Modern beef cattle are models of efficiency.
Better genetic selection, improved nutrition, pasture management and disease control have created a beef animal that uses 80 percent less feed and 88 percent less water to achieve market weight compared to animals in the past.
An efficient animal is also environmentally friendly because it releases less methane, said John Basarab of Alberta Agriculture and a leading researcher on feed efficiency.
“It is about the production of safe, affordable, nutritious and environmentally friendly beef,” he said at the recent World Hereford Conference held in Calgary.
“That is our social licence and our value and of course it is about profitability and making a little bit of money.”
Improvements are still needed. Researchers continue to work on how much feed is required per kilogram of gain as it is related to body growth, size and composition.
They know net feed intake or residual feed intake is highly heritable. Residual feed intake is a way of adjusting feed intake that removes the effect due to growth, body composition and body weight. What is left over is the residual.
“If we measure the amount of feed, some is for heat production and some is for weight gain,” Basarab said.
If they are producing less heat to maintain themselves, more nutrients are available for growth, body fat production and improved pregnancy rates.
One area where improvements could be made is in fertility, productivity and maintenance requirements for cows.
About two thirds of their energy intake goes for maintenance. Modern cows are larger so their maintenance requirements have further increased.
Cows that are feed efficient do not show any difference in qualities like calving ease, weaning weights, age of puberty among heifers or pregnancy rates.
However, there appeared to be fewer deaths among young animals from feed-efficient mothers.
“Early life survival is possibly due to a better use of the uterine environment caused by more nutrients being available,” he said.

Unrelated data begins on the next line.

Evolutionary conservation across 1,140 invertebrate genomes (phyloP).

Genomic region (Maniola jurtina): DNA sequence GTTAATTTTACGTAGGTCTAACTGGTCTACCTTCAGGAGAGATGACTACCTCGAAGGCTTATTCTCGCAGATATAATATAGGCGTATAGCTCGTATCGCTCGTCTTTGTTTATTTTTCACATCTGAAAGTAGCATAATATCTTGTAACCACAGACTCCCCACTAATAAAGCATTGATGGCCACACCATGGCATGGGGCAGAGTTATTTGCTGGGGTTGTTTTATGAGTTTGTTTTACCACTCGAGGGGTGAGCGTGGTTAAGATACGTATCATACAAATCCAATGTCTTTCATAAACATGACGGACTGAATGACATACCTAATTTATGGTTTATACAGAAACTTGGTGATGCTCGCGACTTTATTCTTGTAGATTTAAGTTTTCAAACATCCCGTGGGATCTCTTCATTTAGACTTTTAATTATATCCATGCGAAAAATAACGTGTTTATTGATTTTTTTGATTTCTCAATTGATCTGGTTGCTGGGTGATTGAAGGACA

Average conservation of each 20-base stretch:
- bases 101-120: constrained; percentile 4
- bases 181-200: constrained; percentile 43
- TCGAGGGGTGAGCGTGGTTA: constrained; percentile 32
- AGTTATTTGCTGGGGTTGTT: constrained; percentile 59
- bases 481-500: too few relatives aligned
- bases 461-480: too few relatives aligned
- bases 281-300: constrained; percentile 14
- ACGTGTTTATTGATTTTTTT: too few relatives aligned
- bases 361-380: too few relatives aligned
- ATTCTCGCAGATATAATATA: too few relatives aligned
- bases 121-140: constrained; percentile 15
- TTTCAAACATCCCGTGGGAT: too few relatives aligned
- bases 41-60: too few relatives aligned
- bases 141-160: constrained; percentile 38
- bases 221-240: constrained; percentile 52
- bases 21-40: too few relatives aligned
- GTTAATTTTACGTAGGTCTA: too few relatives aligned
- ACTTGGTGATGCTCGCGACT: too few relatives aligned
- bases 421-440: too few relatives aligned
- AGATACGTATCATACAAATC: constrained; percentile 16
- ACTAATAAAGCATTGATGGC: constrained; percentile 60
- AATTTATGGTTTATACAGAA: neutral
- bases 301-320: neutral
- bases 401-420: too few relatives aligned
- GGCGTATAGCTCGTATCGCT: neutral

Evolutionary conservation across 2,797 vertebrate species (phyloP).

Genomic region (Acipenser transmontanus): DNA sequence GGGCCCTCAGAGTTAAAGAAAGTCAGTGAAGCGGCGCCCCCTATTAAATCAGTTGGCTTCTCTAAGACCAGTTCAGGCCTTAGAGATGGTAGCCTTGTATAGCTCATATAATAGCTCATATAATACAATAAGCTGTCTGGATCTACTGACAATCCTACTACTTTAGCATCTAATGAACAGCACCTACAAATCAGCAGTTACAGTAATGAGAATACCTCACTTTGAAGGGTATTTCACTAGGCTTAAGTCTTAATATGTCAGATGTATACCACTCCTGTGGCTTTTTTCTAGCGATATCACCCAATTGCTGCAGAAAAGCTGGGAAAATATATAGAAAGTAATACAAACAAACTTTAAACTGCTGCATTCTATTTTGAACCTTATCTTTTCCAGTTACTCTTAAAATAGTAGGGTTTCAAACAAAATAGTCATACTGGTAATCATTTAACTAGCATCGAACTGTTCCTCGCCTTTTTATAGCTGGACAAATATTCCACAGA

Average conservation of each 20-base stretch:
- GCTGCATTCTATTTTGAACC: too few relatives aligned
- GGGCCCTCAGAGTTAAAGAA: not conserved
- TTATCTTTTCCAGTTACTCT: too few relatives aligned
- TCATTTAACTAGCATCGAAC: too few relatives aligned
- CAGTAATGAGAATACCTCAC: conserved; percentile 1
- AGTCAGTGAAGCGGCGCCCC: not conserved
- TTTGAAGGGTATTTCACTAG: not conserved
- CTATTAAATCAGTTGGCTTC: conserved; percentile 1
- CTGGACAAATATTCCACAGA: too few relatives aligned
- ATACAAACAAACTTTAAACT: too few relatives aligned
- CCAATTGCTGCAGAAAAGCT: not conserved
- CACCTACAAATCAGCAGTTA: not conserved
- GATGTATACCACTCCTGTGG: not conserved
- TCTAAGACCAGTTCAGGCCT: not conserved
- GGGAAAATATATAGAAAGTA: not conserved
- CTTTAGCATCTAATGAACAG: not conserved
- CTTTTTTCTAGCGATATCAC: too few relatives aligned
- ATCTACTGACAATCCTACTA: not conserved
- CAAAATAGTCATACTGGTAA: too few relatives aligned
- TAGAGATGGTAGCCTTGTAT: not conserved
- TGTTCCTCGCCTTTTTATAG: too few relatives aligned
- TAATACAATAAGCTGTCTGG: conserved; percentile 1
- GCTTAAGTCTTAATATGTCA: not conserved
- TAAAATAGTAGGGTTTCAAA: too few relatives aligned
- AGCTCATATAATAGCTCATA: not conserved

Ten years’ worth of records on feed efficient animals showed feed efficiency is heritable and the resulting calves were thriftier.
“The moms of these efficient calves eventually maintain themselves in better body condition as measured by body fat thickness for 10 production cycles,” Basarab said.
The efficient and less efficient cows weigh about the same in the fall but when subjected to harsher conditions like a cold winter, the differences are plain.
“Immediately within the next three to four months these two groups of efficient and inefficient start to diverge in terms of their body weight or body fat,” he said. “This is suggesting these more efficient cows are more adaptable to conditions,” he said.
Research has also looked at bulls.
Some were more efficient on forage, some performed better on grain and some were good on either ration. When they looked at the offspring of the various bulls and assessed the meat quality there were no differences in grades or yields.
When producers are selecting bulls to produce replacement heifers they should probably use bulls that performed well on forage because their daughters will spend their lives grazing.